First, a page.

Then there is the anachronistic faux pas of the handwritten and snail-mailed romantic love letter. Once, a woman passed along her phone number to me by tearing off the information corner of one of her personal checks. The little slip of paper also contained her mailing address. When the first call proved futile, I wrote her a short, sweet, chatty letter. She called me back. "When I gave you that, I didn't think you'd write to me. Don't do that again." I think the divorced, post-menopausal grandmother- mind today equates this sort of thing with weirdos and the psychopaths of yesteryear. I would guess -- denied modern communication tools -- that Charlie Manson and David Berkowitz are still scribbling touching missives from prison. That's it, the only guys still keeping the romantic epistolary tradition alive are in 23 hours-a-day lockdown. And since our digital world dictates the death of cursive writing (it's less and less being taught in the schools), well, that's that.
At the risk of sounding like a misogynist, these women seem to be completely devoid of humor. Their bad experiences with men over the years has left them emotionally dyspeptic. They have a permanent chip on their shoulders, a bee in their bonnet, a sharp ax to grind. They remind me of Obama voters (and many were), who are yet defensive and bitter and wound tight, even though their guy won the recent election.
Which in a weird way brings me to politics. It's well known that the ratio of Rush Limbaugh's radio audience is about 70%-30% give or take a percentage point, men to women. This is a perfect testament to the latter gender's ingrained idealism. Women who hate Limbaugh and other conservative radio talkers on principle may give the men in their lives much opprobrium for holding heterodox opinions of any sort. It's a no-brainer that the secret of a happy marriage lies in a man's talent for diplomacy, indeed the skills of a Talleyrand. Postmodern feminism demands that men -- in the subservient role in society that they lately find themselves -- keep their mouths shut. Not only have I had a number of relationships over the years, but I also have a mother and three sisters. How the hell do you think I got along with them for half a century? To quote the great actor Richard Burton: "I cannot fathom them." Me neither, Dick.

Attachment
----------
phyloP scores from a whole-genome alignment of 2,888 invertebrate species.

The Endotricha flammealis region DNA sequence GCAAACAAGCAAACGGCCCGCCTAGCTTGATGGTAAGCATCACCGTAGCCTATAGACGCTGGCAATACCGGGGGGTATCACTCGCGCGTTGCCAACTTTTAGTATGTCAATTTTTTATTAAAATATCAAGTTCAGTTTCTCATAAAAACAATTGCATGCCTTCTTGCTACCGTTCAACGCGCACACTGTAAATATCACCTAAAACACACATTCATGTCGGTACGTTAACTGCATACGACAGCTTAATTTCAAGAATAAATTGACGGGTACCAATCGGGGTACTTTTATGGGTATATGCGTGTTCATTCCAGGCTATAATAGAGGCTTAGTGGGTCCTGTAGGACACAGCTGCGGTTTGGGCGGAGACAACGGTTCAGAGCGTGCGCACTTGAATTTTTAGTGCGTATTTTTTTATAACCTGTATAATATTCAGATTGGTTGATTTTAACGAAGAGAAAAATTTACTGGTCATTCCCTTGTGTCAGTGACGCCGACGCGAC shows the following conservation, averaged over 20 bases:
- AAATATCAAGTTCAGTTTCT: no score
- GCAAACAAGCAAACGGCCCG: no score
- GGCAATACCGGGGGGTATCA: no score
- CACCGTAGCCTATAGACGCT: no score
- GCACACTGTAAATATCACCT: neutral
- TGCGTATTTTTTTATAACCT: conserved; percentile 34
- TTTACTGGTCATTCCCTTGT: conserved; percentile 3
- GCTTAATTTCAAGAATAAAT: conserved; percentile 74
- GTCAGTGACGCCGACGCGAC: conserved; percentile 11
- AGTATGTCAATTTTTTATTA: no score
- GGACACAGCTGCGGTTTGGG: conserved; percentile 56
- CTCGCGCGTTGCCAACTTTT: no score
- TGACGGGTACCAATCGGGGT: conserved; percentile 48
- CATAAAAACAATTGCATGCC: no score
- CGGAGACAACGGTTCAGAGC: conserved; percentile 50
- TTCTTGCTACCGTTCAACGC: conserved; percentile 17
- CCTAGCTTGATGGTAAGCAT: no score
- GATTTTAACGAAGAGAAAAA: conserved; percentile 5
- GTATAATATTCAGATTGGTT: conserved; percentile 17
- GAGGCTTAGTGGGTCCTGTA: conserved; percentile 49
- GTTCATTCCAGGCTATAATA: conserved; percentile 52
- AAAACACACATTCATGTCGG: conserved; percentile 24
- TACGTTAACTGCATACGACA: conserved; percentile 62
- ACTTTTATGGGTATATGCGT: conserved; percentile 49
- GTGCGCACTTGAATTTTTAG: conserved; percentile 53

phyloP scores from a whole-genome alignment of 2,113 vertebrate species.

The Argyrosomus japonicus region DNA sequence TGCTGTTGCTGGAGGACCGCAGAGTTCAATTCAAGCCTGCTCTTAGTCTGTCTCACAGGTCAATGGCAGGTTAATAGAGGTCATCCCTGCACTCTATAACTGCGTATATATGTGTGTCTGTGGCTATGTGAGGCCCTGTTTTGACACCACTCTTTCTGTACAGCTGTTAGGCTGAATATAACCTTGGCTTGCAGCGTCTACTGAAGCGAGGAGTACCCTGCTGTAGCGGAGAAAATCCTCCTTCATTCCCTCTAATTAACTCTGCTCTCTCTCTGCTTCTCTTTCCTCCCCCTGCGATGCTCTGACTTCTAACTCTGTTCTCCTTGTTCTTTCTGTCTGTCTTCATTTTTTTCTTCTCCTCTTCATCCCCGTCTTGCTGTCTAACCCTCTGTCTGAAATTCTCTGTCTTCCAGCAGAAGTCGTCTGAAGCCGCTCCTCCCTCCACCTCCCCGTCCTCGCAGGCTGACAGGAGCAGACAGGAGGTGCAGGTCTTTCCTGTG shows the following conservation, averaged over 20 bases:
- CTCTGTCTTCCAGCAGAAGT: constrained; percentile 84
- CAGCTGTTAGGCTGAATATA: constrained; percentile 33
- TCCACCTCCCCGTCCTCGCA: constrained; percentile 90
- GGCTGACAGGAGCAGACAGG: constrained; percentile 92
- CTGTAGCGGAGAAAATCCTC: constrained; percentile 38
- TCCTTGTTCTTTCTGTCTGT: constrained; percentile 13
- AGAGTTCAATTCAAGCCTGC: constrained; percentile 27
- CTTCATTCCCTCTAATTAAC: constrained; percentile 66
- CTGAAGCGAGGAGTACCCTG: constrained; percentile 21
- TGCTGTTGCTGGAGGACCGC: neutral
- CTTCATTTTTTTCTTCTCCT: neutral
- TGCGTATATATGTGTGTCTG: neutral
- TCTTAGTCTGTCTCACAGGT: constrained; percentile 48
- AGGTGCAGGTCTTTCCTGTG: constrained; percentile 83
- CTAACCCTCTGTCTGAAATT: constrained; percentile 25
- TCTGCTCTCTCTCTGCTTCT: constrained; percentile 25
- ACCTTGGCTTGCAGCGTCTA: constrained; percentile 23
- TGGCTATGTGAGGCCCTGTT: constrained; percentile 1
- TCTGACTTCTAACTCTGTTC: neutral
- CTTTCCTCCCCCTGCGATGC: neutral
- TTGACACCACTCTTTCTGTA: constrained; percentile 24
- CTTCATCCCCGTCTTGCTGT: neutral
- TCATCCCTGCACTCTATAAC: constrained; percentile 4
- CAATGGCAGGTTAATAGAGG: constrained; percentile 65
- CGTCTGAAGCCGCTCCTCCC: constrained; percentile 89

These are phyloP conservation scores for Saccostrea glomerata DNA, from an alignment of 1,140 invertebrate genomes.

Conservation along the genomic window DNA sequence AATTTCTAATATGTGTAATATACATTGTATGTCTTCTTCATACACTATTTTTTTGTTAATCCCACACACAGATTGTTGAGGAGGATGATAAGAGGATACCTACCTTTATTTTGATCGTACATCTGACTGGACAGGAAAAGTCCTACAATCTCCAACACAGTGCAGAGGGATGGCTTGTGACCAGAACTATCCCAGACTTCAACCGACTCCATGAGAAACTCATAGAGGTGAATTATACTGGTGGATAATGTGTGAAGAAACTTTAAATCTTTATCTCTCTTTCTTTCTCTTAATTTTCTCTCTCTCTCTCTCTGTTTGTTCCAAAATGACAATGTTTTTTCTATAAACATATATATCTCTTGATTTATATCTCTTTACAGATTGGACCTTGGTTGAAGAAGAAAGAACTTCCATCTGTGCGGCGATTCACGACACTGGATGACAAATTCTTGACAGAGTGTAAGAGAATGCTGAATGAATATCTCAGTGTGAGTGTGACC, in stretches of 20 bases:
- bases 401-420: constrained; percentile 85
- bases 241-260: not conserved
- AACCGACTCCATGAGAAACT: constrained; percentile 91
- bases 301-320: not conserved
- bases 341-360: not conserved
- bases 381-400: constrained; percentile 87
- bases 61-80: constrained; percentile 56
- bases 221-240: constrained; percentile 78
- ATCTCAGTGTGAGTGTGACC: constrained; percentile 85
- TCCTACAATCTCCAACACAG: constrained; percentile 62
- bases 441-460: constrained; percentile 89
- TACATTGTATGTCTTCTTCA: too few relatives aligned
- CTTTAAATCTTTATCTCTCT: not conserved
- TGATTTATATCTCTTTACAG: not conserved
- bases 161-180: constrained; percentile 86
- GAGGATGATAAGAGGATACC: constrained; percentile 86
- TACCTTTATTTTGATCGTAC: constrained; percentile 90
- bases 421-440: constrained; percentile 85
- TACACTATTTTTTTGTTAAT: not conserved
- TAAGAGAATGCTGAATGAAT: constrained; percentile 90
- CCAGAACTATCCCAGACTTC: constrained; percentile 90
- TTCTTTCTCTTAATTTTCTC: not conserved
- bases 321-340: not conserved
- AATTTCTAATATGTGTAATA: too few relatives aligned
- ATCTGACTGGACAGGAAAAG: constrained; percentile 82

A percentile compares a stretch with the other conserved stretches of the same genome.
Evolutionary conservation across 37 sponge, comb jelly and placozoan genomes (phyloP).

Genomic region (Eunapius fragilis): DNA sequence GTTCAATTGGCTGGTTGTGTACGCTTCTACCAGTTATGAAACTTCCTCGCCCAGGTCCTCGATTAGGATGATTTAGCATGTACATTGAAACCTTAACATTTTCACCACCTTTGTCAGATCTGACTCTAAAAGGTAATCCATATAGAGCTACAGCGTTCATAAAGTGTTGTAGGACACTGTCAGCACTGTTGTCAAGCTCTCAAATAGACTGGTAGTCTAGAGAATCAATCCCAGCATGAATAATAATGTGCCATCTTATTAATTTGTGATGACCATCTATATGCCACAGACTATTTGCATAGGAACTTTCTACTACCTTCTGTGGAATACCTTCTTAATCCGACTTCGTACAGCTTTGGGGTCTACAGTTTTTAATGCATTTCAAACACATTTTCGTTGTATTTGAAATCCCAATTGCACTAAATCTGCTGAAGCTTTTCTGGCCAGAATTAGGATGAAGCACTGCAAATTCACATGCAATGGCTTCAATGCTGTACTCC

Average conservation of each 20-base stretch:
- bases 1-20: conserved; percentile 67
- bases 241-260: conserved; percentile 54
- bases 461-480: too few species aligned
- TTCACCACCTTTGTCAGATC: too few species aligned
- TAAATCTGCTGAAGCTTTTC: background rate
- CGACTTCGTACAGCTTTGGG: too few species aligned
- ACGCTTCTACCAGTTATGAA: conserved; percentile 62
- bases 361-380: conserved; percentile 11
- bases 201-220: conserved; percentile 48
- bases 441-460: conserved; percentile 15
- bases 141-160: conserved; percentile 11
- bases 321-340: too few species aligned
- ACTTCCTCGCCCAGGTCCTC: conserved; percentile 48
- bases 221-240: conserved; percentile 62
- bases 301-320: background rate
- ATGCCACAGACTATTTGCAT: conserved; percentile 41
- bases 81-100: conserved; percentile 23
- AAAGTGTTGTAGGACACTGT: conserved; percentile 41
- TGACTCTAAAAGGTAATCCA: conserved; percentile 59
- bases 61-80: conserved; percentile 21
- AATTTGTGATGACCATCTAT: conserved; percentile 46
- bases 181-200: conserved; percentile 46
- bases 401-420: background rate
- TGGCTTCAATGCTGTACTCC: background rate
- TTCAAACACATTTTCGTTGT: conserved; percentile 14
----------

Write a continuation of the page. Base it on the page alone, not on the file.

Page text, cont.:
But God love them. And God bless them. And Merry Christmas.